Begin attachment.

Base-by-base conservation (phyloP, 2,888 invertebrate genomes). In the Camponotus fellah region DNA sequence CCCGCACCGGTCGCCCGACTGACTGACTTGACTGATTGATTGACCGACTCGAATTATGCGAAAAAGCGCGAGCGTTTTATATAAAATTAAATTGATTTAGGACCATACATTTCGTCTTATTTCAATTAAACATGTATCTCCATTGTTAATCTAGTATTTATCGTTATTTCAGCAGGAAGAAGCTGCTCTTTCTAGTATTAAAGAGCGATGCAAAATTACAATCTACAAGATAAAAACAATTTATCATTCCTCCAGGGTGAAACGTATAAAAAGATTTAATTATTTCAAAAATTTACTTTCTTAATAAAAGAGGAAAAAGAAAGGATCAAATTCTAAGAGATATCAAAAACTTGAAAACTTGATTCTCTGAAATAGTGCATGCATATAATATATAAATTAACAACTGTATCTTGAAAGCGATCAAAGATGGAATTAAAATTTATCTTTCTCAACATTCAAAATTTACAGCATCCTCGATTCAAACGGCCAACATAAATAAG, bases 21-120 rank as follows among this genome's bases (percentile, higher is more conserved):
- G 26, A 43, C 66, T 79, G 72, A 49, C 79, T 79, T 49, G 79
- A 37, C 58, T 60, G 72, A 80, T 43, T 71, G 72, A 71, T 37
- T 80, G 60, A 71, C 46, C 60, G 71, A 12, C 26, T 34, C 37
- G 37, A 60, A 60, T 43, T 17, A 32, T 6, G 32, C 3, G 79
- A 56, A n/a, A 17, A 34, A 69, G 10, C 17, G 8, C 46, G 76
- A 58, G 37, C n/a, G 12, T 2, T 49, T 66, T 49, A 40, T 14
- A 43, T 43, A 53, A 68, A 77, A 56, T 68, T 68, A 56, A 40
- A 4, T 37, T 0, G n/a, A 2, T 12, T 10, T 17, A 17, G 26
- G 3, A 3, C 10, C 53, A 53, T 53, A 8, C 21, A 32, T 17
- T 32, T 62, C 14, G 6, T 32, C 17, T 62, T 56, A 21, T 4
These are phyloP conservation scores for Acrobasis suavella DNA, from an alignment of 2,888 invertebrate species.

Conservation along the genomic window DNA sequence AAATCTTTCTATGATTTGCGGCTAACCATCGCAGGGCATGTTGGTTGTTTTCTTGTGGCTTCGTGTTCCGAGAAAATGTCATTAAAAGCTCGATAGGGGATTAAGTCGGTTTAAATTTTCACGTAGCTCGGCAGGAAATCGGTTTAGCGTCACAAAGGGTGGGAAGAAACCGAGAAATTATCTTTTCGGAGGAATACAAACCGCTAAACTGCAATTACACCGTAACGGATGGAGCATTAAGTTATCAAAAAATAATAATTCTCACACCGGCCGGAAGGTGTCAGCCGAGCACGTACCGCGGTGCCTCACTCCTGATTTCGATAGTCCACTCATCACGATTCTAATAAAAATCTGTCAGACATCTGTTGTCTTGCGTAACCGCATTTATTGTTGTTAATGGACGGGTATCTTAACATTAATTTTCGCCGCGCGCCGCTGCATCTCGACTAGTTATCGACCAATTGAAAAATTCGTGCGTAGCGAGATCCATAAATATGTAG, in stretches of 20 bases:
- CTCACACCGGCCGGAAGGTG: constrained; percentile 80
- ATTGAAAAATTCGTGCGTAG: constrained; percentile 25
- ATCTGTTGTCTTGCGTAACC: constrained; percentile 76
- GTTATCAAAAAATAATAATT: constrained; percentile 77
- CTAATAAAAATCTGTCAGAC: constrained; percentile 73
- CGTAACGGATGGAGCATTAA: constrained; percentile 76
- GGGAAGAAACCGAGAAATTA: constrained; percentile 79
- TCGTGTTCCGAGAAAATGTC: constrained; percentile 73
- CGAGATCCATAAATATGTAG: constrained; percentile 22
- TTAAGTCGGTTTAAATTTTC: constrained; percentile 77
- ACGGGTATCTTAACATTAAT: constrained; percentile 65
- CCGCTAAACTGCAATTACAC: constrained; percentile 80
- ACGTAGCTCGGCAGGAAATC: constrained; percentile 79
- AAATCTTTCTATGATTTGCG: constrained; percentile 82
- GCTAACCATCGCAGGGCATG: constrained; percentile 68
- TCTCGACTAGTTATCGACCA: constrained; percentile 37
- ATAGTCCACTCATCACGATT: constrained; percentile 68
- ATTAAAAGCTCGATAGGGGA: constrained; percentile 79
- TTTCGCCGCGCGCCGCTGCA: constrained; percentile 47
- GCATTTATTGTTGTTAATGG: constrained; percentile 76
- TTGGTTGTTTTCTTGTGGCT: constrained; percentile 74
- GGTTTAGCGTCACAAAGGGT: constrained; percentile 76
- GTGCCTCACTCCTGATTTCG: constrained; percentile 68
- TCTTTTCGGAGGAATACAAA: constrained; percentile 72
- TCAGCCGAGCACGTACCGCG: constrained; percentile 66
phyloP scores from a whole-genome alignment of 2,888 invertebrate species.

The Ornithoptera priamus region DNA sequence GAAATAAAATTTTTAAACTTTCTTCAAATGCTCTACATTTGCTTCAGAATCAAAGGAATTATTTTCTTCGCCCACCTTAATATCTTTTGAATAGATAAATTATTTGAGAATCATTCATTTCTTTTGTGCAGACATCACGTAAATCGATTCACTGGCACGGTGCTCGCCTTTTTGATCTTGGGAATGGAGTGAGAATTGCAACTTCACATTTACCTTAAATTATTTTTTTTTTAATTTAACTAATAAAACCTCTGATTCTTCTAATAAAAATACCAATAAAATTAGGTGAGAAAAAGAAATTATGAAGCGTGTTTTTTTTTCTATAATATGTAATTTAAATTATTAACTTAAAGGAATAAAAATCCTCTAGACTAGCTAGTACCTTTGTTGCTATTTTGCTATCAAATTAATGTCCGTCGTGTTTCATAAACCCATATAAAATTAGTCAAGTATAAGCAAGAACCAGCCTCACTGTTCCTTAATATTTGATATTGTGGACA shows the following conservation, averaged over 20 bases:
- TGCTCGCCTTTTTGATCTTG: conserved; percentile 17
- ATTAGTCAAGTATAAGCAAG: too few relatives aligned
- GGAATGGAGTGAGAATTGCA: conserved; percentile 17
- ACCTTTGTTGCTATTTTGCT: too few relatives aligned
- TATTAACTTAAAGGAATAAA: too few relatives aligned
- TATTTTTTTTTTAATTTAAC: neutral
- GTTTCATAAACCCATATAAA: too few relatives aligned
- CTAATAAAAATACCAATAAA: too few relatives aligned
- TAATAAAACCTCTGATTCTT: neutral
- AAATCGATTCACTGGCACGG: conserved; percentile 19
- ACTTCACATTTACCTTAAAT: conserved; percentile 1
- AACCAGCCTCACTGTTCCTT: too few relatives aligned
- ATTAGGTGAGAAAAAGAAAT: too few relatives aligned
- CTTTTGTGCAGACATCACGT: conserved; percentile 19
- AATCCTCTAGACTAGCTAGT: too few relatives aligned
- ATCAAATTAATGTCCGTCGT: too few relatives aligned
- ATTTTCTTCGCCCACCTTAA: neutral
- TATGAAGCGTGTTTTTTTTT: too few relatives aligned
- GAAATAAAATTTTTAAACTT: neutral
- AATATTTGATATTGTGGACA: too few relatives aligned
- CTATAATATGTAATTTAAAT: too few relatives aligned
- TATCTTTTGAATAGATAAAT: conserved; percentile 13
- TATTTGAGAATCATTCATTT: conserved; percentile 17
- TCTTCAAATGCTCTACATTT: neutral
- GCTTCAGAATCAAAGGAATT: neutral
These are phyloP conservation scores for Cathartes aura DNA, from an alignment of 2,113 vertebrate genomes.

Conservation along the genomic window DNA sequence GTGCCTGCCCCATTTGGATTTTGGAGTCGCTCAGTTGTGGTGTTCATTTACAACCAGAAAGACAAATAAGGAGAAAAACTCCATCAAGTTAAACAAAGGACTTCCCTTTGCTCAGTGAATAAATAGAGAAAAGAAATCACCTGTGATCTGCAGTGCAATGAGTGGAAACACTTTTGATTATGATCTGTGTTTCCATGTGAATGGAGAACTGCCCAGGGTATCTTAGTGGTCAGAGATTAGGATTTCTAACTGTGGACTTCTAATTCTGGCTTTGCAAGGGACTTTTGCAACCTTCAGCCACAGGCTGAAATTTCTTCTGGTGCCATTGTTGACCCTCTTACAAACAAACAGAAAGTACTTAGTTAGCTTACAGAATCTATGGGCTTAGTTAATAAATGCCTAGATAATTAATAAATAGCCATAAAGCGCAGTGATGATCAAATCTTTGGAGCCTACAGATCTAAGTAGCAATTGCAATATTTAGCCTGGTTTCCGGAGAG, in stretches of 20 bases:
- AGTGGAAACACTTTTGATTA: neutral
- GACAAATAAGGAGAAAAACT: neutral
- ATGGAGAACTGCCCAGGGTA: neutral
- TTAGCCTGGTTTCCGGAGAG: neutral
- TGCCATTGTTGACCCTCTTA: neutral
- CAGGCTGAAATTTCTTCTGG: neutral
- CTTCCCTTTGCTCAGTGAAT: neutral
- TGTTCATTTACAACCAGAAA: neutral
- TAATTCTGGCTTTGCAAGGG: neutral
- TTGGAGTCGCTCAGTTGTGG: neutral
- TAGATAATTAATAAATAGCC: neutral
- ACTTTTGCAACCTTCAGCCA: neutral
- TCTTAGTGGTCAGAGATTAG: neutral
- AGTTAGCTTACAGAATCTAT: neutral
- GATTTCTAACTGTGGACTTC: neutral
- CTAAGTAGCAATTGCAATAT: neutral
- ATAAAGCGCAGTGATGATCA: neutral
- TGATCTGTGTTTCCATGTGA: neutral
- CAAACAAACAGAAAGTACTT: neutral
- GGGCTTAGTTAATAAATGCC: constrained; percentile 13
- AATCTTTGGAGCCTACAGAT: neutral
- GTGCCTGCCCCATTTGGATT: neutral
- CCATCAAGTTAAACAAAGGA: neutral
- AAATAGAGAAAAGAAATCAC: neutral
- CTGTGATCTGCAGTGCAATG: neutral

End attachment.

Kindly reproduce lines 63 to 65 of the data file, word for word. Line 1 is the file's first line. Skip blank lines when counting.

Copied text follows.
- TATTTGAGAATCATTCATTT: conserved; percentile 17
- TCTTCAAATGCTCTACATTT: neutral
- GCTTCAGAATCAAAGGAATT: neutral